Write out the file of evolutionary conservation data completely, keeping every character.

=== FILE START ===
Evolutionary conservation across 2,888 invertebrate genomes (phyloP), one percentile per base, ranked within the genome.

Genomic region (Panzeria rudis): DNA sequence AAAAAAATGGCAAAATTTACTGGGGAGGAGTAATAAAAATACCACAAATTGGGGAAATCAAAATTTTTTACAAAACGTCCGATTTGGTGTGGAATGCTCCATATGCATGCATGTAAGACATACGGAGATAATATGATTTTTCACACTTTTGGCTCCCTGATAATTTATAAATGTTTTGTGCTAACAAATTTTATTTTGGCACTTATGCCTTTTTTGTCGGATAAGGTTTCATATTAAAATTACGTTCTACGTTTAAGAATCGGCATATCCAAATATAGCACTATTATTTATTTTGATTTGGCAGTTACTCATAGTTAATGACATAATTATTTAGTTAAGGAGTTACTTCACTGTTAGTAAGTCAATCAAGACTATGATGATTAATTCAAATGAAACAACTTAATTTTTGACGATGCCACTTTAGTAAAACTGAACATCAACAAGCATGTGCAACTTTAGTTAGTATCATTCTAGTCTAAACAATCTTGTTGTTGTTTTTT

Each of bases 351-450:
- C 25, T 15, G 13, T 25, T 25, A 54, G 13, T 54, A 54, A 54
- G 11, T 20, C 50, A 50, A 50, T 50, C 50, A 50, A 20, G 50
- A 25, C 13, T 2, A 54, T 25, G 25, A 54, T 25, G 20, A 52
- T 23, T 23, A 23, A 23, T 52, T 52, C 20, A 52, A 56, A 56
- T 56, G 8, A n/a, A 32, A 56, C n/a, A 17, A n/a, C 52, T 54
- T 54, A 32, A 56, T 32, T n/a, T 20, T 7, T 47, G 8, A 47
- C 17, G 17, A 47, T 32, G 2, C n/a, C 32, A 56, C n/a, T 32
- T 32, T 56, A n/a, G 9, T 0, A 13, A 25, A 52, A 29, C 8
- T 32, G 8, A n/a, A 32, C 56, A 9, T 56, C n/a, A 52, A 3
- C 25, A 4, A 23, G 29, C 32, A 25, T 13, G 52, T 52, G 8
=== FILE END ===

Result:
Evolutionary conservation across 2,888 invertebrate genomes (phyloP), one percentile per base, ranked within the genome.

Genomic region (Panzeria rudis): DNA sequence AAAAAAATGGCAAAATTTACTGGGGAGGAGTAATAAAAATACCACAAATTGGGGAAATCAAAATTTTTTACAAAACGTCCGATTTGGTGTGGAATGCTCCATATGCATGCATGTAAGACATACGGAGATAATATGATTTTTCACACTTTTGGCTCCCTGATAATTTATAAATGTTTTGTGCTAACAAATTTTATTTTGGCACTTATGCCTTTTTTGTCGGATAAGGTTTCATATTAAAATTACGTTCTACGTTTAAGAATCGGCATATCCAAATATAGCACTATTATTTATTTTGATTTGGCAGTTACTCATAGTTAATGACATAATTATTTAGTTAAGGAGTTACTTCACTGTTAGTAAGTCAATCAAGACTATGATGATTAATTCAAATGAAACAACTTAATTTTTGACGATGCCACTTTAGTAAAACTGAACATCAACAAGCATGTGCAACTTTAGTTAGTATCATTCTAGTCTAAACAATCTTGTTGTTGTTTTTT

Each of bases 351-450:
- C 25, T 15, G 13, T 25, T 25, A 54, G 13, T 54, A 54, A 54
- G 11, T 20, C 50, A 50, A 50, T 50, C 50, A 50, A 20, G 50
- A 25, C 13, T 2, A 54, T 25, G 25, A 54, T 25, G 20, A 52
- T 23, T 23, A 23, A 23, T 52, T 52, C 20, A 52, A 56, A 56
- T 56, G 8, A n/a, A 32, A 56, C n/a, A 17, A n/a, C 52, T 54
- T 54, A 32, A 56, T 32, T n/a, T 20, T 7, T 47, G 8, A 47
- C 17, G 17, A 47, T 32, G 2, C n/a, C 32, A 56, C n/a, T 32
- T 32, T 56, A n/a, G 9, T 0, A 13, A 25, A 52, A 29, C 8
- T 32, G 8, A n/a, A 32, C 56, A 9, T 56, C n/a, A 52, A 3
- C 25, A 4, A 23, G 29, C 32, A 25, T 13, G 52, T 52, G 8